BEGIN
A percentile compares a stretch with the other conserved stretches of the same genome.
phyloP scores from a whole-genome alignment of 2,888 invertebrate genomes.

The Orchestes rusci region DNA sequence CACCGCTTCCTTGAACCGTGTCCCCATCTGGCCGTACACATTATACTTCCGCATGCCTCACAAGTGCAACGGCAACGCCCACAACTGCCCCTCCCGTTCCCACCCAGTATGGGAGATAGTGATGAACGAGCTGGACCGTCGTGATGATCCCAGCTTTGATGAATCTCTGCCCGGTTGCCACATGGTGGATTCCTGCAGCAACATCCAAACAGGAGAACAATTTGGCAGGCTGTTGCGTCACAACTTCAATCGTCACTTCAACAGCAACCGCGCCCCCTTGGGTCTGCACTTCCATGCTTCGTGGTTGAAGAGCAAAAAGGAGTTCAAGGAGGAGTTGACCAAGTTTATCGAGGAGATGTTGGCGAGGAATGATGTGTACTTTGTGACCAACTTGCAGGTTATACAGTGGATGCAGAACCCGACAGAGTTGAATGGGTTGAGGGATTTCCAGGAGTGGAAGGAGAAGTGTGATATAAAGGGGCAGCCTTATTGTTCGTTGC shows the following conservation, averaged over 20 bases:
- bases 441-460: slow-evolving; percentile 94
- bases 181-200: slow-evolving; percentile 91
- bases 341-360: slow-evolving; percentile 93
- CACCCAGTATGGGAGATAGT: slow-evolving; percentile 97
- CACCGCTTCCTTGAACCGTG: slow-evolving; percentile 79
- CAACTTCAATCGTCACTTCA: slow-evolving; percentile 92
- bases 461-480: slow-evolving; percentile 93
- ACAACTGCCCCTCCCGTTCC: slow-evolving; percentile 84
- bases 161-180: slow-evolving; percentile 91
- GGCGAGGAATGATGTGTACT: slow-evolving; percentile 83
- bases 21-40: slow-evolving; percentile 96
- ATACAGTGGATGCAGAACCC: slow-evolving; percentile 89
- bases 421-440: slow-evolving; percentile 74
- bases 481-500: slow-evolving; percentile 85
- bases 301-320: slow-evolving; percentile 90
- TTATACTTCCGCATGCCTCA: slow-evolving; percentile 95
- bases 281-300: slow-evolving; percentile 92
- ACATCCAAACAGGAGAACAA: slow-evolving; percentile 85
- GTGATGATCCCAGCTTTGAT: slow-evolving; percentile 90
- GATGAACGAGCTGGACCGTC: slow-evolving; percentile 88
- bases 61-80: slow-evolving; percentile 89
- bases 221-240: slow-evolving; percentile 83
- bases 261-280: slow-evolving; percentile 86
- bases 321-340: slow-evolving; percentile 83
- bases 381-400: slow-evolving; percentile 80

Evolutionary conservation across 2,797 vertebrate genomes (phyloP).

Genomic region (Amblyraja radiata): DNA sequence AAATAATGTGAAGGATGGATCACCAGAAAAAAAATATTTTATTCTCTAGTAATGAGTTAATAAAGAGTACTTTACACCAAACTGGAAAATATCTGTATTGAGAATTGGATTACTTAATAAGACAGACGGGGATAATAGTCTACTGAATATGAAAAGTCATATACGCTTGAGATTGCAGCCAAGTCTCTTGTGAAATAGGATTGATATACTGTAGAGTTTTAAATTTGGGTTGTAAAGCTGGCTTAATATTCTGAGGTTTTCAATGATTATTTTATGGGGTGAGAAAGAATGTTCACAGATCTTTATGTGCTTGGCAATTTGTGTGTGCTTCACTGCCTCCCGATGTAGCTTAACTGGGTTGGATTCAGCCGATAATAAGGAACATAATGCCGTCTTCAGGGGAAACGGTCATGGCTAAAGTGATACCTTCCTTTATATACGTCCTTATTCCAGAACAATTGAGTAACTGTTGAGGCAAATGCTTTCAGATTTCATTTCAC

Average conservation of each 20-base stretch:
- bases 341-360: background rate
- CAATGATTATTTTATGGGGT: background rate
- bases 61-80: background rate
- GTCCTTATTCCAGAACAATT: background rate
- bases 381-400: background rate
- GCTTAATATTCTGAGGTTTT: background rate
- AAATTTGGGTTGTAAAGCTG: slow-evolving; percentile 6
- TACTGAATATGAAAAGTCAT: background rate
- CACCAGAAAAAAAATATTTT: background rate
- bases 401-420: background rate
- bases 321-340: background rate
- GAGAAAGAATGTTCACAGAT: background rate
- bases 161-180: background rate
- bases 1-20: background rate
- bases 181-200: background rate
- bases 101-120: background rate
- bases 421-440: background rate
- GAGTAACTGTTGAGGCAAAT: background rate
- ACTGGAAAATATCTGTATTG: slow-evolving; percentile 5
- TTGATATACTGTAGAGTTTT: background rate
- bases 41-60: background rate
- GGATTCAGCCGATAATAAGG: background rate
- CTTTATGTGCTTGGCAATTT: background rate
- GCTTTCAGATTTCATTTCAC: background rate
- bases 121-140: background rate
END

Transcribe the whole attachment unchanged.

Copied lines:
A percentile compares a stretch with the other conserved stretches of the same genome.
phyloP scores from a whole-genome alignment of 2,888 invertebrate genomes.

The Orchestes rusci region DNA sequence CACCGCTTCCTTGAACCGTGTCCCCATCTGGCCGTACACATTATACTTCCGCATGCCTCACAAGTGCAACGGCAACGCCCACAACTGCCCCTCCCGTTCCCACCCAGTATGGGAGATAGTGATGAACGAGCTGGACCGTCGTGATGATCCCAGCTTTGATGAATCTCTGCCCGGTTGCCACATGGTGGATTCCTGCAGCAACATCCAAACAGGAGAACAATTTGGCAGGCTGTTGCGTCACAACTTCAATCGTCACTTCAACAGCAACCGCGCCCCCTTGGGTCTGCACTTCCATGCTTCGTGGTTGAAGAGCAAAAAGGAGTTCAAGGAGGAGTTGACCAAGTTTATCGAGGAGATGTTGGCGAGGAATGATGTGTACTTTGTGACCAACTTGCAGGTTATACAGTGGATGCAGAACCCGACAGAGTTGAATGGGTTGAGGGATTTCCAGGAGTGGAAGGAGAAGTGTGATATAAAGGGGCAGCCTTATTGTTCGTTGC shows the following conservation, averaged over 20 bases:
- bases 441-460: slow-evolving; percentile 94
- bases 181-200: slow-evolving; percentile 91
- bases 341-360: slow-evolving; percentile 93
- CACCCAGTATGGGAGATAGT: slow-evolving; percentile 97
- CACCGCTTCCTTGAACCGTG: slow-evolving; percentile 79
- CAACTTCAATCGTCACTTCA: slow-evolving; percentile 92
- bases 461-480: slow-evolving; percentile 93
- ACAACTGCCCCTCCCGTTCC: slow-evolving; percentile 84
- bases 161-180: slow-evolving; percentile 91
- GGCGAGGAATGATGTGTACT: slow-evolving; percentile 83
- bases 21-40: slow-evolving; percentile 96
- ATACAGTGGATGCAGAACCC: slow-evolving; percentile 89
- bases 421-440: slow-evolving; percentile 74
- bases 481-500: slow-evolving; percentile 85
- bases 301-320: slow-evolving; percentile 90
- TTATACTTCCGCATGCCTCA: slow-evolving; percentile 95
- bases 281-300: slow-evolving; percentile 92
- ACATCCAAACAGGAGAACAA: slow-evolving; percentile 85
- GTGATGATCCCAGCTTTGAT: slow-evolving; percentile 90
- GATGAACGAGCTGGACCGTC: slow-evolving; percentile 88
- bases 61-80: slow-evolving; percentile 89
- bases 221-240: slow-evolving; percentile 83
- bases 261-280: slow-evolving; percentile 86
- bases 321-340: slow-evolving; percentile 83
- bases 381-400: slow-evolving; percentile 80

Evolutionary conservation across 2,797 vertebrate genomes (phyloP).

Genomic region (Amblyraja radiata): DNA sequence AAATAATGTGAAGGATGGATCACCAGAAAAAAAATATTTTATTCTCTAGTAATGAGTTAATAAAGAGTACTTTACACCAAACTGGAAAATATCTGTATTGAGAATTGGATTACTTAATAAGACAGACGGGGATAATAGTCTACTGAATATGAAAAGTCATATACGCTTGAGATTGCAGCCAAGTCTCTTGTGAAATAGGATTGATATACTGTAGAGTTTTAAATTTGGGTTGTAAAGCTGGCTTAATATTCTGAGGTTTTCAATGATTATTTTATGGGGTGAGAAAGAATGTTCACAGATCTTTATGTGCTTGGCAATTTGTGTGTGCTTCACTGCCTCCCGATGTAGCTTAACTGGGTTGGATTCAGCCGATAATAAGGAACATAATGCCGTCTTCAGGGGAAACGGTCATGGCTAAAGTGATACCTTCCTTTATATACGTCCTTATTCCAGAACAATTGAGTAACTGTTGAGGCAAATGCTTTCAGATTTCATTTCAC

Average conservation of each 20-base stretch:
- bases 341-360: background rate
- CAATGATTATTTTATGGGGT: background rate
- bases 61-80: background rate
- GTCCTTATTCCAGAACAATT: background rate
- bases 381-400: background rate
- GCTTAATATTCTGAGGTTTT: background rate
- AAATTTGGGTTGTAAAGCTG: slow-evolving; percentile 6
- TACTGAATATGAAAAGTCAT: background rate
- CACCAGAAAAAAAATATTTT: background rate
- bases 401-420: background rate
- bases 321-340: background rate
- GAGAAAGAATGTTCACAGAT: background rate
- bases 161-180: background rate
- bases 1-20: background rate
- bases 181-200: background rate
- bases 101-120: background rate
- bases 421-440: background rate
- GAGTAACTGTTGAGGCAAAT: background rate
- ACTGGAAAATATCTGTATTG: slow-evolving; percentile 5
- TTGATATACTGTAGAGTTTT: background rate
- bases 41-60: background rate
- GGATTCAGCCGATAATAAGG: background rate
- CTTTATGTGCTTGGCAATTT: background rate
- GCTTTCAGATTTCATTTCAC: background rate
- bases 121-140: background rate